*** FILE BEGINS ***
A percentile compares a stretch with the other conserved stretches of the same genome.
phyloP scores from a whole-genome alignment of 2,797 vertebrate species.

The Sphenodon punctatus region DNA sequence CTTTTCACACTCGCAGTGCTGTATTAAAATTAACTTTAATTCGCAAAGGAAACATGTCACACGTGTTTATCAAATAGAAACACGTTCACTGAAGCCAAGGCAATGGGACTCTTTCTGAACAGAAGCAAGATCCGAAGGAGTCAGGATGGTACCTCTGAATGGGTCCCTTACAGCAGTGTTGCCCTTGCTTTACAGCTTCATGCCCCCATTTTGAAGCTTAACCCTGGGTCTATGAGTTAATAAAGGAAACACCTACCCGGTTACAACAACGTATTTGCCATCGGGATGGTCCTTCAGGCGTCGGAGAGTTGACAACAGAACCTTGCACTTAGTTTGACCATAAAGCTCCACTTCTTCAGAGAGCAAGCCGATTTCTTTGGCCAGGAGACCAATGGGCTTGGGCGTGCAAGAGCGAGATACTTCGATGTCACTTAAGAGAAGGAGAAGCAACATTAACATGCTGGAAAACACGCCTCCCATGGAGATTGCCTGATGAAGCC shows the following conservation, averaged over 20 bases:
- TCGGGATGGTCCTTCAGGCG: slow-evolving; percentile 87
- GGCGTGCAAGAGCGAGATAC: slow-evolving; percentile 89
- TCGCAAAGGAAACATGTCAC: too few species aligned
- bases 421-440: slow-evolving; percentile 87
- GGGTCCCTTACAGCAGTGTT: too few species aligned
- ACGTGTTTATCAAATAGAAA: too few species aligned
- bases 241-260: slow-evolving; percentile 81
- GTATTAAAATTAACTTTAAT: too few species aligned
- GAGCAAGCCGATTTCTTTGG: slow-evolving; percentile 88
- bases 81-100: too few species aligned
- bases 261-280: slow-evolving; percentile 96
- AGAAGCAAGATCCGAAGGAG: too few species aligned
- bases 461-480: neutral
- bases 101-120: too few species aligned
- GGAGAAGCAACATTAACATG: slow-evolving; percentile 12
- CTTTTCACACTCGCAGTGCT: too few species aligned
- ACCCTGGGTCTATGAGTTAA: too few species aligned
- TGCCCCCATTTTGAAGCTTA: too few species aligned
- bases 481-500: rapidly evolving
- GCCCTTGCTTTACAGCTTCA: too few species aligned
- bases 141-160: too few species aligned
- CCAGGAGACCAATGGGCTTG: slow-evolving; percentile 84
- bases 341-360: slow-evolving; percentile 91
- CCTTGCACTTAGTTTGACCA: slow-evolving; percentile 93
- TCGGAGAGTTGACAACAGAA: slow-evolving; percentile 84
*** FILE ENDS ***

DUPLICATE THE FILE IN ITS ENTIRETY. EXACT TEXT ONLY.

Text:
A percentile compares a stretch with the other conserved stretches of the same genome.
phyloP scores from a whole-genome alignment of 2,797 vertebrate species.

The Sphenodon punctatus region DNA sequence CTTTTCACACTCGCAGTGCTGTATTAAAATTAACTTTAATTCGCAAAGGAAACATGTCACACGTGTTTATCAAATAGAAACACGTTCACTGAAGCCAAGGCAATGGGACTCTTTCTGAACAGAAGCAAGATCCGAAGGAGTCAGGATGGTACCTCTGAATGGGTCCCTTACAGCAGTGTTGCCCTTGCTTTACAGCTTCATGCCCCCATTTTGAAGCTTAACCCTGGGTCTATGAGTTAATAAAGGAAACACCTACCCGGTTACAACAACGTATTTGCCATCGGGATGGTCCTTCAGGCGTCGGAGAGTTGACAACAGAACCTTGCACTTAGTTTGACCATAAAGCTCCACTTCTTCAGAGAGCAAGCCGATTTCTTTGGCCAGGAGACCAATGGGCTTGGGCGTGCAAGAGCGAGATACTTCGATGTCACTTAAGAGAAGGAGAAGCAACATTAACATGCTGGAAAACACGCCTCCCATGGAGATTGCCTGATGAAGCC shows the following conservation, averaged over 20 bases:
- TCGGGATGGTCCTTCAGGCG: slow-evolving; percentile 87
- GGCGTGCAAGAGCGAGATAC: slow-evolving; percentile 89
- TCGCAAAGGAAACATGTCAC: too few species aligned
- bases 421-440: slow-evolving; percentile 87
- GGGTCCCTTACAGCAGTGTT: too few species aligned
- ACGTGTTTATCAAATAGAAA: too few species aligned
- bases 241-260: slow-evolving; percentile 81
- GTATTAAAATTAACTTTAAT: too few species aligned
- GAGCAAGCCGATTTCTTTGG: slow-evolving; percentile 88
- bases 81-100: too few species aligned
- bases 261-280: slow-evolving; percentile 96
- AGAAGCAAGATCCGAAGGAG: too few species aligned
- bases 461-480: neutral
- bases 101-120: too few species aligned
- GGAGAAGCAACATTAACATG: slow-evolving; percentile 12
- CTTTTCACACTCGCAGTGCT: too few species aligned
- ACCCTGGGTCTATGAGTTAA: too few species aligned
- TGCCCCCATTTTGAAGCTTA: too few species aligned
- bases 481-500: rapidly evolving
- GCCCTTGCTTTACAGCTTCA: too few species aligned
- bases 141-160: too few species aligned
- CCAGGAGACCAATGGGCTTG: slow-evolving; percentile 84
- bases 341-360: slow-evolving; percentile 91
- CCTTGCACTTAGTTTGACCA: slow-evolving; percentile 93
- TCGGAGAGTTGACAACAGAA: slow-evolving; percentile 84